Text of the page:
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11-08-12, 03:50 PM   #4
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Originally Posted by Aanson View Post
Lua Code:
  1. local addon, addonName = ...
  3. core[1] = {};
  4. core[2] = {};
  6. local F, V = unpack(select(2, ...));
I'm not really sure where you are going (or trying to go) with that code, and it should be dying with nil value errors because you're attempting to add values to a core table you never defined as a table (or anything else).

Also, the vararg passed to addon Lua files gives the addon's name first, and the private table second, so your order is backwards:

local addonName, addonPrivateTable = ...
Also also, since you already have a reference to the private table, there's no need to spend a select call to get it again:

local F, V = unpack(addonPrivateTable)
Originally Posted by Aanson View Post
how bad would it be for the Chat_Module.lua functions to be read and stored to memory, but never called?
Not bad at all. Even if your chat module is 100 KB of code, who cares? The static memory usage of a WoW addon is absolutely irrelevant on any machine capable of running WoW in the first place. If you are somehow eating up 100 MB then you will probably want to look into why your chat module was taking up that much memory, but otherwise, remember the two rules of program optimization:

First Rule of Program Optimization: Donít do it.
Second Rule of Program Optimization (for experts only!): Donít do it yet.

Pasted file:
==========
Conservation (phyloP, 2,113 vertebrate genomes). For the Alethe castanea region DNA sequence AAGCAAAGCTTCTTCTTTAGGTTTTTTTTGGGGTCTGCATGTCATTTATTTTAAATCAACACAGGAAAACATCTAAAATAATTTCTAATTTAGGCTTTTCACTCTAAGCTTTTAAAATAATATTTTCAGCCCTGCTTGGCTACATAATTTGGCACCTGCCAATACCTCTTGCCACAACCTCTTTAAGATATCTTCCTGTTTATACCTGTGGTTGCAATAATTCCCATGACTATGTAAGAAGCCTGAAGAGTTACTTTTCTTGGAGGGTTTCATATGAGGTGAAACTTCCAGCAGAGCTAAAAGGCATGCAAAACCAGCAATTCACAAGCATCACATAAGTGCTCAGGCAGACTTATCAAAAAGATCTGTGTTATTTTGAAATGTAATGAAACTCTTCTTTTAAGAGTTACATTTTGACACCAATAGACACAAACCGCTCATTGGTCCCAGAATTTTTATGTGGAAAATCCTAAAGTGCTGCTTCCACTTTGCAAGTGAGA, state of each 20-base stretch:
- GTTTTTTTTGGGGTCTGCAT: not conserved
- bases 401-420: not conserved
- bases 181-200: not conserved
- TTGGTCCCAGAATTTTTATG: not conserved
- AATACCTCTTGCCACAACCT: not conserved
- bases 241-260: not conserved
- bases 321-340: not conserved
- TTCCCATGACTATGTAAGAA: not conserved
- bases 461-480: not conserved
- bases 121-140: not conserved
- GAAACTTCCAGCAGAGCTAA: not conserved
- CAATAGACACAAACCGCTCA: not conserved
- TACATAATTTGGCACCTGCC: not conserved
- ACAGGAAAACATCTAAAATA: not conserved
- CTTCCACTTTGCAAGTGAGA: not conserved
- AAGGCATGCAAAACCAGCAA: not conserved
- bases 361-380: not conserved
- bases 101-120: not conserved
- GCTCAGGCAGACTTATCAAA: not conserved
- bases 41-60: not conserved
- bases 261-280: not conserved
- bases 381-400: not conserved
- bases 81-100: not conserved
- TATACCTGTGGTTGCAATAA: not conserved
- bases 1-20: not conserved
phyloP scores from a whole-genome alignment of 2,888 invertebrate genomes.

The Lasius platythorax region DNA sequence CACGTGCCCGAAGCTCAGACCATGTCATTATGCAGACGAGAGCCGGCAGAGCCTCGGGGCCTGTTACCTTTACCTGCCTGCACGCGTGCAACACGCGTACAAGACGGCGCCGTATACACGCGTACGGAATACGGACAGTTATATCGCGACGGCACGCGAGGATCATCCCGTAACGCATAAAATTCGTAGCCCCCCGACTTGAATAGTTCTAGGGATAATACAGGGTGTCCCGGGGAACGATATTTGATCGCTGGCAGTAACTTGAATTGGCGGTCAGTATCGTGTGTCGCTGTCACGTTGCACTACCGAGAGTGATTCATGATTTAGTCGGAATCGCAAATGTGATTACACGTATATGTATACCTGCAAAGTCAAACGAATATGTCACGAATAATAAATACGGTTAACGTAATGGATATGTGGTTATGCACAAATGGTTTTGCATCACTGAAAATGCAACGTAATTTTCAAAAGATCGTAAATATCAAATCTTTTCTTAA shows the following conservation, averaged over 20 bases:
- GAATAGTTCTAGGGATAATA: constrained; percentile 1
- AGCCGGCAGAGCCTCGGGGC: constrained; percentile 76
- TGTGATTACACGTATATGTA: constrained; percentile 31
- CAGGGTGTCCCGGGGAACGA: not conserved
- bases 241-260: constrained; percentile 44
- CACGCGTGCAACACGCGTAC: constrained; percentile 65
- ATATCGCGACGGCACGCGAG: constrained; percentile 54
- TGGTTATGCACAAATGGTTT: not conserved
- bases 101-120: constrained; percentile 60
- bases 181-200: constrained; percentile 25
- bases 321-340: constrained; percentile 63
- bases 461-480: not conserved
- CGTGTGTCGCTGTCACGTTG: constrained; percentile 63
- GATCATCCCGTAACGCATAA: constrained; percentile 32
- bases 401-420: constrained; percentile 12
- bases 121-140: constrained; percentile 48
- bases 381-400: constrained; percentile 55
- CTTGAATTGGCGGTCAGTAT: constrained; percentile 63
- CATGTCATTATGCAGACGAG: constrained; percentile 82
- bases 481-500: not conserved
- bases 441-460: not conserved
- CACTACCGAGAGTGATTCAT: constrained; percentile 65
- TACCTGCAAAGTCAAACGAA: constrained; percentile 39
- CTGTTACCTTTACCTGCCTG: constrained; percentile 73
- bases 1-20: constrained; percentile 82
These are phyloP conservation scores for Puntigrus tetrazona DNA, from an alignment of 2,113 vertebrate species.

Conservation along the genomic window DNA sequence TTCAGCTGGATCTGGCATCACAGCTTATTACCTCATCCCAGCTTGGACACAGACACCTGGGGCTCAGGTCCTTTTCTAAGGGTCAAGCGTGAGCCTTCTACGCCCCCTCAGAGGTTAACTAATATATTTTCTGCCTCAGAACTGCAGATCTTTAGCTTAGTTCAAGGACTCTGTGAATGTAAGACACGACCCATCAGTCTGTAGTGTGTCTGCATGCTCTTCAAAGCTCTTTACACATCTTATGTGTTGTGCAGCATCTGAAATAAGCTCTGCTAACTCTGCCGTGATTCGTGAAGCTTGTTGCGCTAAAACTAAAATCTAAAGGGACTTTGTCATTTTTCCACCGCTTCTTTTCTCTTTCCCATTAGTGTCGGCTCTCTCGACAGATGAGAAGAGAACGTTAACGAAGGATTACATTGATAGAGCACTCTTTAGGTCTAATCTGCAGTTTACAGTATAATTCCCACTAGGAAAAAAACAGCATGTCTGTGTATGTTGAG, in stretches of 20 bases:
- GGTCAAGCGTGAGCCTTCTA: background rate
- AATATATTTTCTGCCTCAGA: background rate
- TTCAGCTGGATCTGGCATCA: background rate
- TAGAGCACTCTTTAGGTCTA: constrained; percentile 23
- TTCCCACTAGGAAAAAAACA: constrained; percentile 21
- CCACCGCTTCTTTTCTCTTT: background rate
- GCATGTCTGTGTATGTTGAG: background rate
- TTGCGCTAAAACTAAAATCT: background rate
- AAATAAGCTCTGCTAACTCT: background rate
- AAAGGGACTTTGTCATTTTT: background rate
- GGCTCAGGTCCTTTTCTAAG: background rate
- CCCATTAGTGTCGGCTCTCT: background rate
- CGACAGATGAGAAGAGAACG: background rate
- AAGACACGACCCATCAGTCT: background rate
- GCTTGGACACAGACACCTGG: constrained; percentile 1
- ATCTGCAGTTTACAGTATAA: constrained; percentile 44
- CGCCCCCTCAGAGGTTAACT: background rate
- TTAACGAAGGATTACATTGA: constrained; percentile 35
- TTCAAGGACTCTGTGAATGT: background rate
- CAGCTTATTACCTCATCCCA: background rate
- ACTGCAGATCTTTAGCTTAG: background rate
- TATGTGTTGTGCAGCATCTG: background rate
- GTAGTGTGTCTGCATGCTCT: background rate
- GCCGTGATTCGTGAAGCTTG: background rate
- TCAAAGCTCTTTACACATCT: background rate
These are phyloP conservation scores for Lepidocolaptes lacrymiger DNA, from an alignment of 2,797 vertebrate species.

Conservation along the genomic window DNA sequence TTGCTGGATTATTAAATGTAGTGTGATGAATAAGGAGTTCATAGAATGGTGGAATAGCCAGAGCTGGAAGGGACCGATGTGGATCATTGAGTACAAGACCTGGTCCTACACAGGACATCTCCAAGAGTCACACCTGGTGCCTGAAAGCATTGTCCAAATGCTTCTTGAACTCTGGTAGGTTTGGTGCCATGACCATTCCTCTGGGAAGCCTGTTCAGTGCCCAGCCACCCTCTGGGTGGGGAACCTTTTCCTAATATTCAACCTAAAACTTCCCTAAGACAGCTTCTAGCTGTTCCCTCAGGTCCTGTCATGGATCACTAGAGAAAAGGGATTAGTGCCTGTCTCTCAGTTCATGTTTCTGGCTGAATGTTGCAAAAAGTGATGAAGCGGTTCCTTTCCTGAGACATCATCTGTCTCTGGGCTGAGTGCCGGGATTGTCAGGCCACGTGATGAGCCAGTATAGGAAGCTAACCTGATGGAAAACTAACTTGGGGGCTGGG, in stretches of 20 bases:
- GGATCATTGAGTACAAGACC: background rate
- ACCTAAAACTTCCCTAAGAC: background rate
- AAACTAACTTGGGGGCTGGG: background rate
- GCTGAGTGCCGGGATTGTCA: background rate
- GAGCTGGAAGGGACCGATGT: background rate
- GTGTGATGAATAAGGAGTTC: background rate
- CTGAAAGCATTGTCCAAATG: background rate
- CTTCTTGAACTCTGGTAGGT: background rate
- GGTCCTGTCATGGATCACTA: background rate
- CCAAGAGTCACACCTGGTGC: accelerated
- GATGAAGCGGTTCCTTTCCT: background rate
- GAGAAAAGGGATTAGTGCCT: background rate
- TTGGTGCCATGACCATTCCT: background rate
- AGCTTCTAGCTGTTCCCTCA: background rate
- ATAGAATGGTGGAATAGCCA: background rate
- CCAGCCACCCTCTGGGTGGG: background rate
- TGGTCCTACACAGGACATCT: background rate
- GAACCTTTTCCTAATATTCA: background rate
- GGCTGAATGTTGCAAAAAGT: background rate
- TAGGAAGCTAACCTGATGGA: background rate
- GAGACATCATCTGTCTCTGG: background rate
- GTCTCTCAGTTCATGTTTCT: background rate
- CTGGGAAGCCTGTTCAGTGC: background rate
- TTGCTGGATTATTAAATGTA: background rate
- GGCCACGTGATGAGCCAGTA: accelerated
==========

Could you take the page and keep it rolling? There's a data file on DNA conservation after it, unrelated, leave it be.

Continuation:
If you'd prefer to roll your own module system, I'd go with something like this:

Core file loads first:
addon.modules = {}

function addon:RegisterModule(name, object)
     -- Really, this function is not necessary, but it makes it much easier
     -- to add common features to all of your modules, like self:Print or
     -- other common methods. Also, an API feels cleaner than just adding
     -- stuff to your table from other files.

     self.modules[name] = object

function addon:ADDON_LOADED(name)
     if name ~= addonName then return end
     -- By the time this event fires for this addon, all of
     -- this addon's files and saved variables have loaded.

     -- Initialize your saved variables here.

     -- Do core initialization stuff here.

     for moduleName, moduleObject in pairs(self.modules) do
          if self.db.modules[moduleName].enable then
And in each module file, which loads after the core file:
function module:Enable()
          [color="Silver"][i]-- Do stuff here that should happen when the module loads.

addon:RegisterModule("SomeModule", module)
Then, set up your addon's saved variables to include something like this:
addon.db = {
     modules = {
          SomeModule = {
               enable = true, -- This module is enabled.
               someOtherSetting = 9000,
          OtherModule = {
               enable = false, -- This module is NOT enabled.
               foo = "bar",
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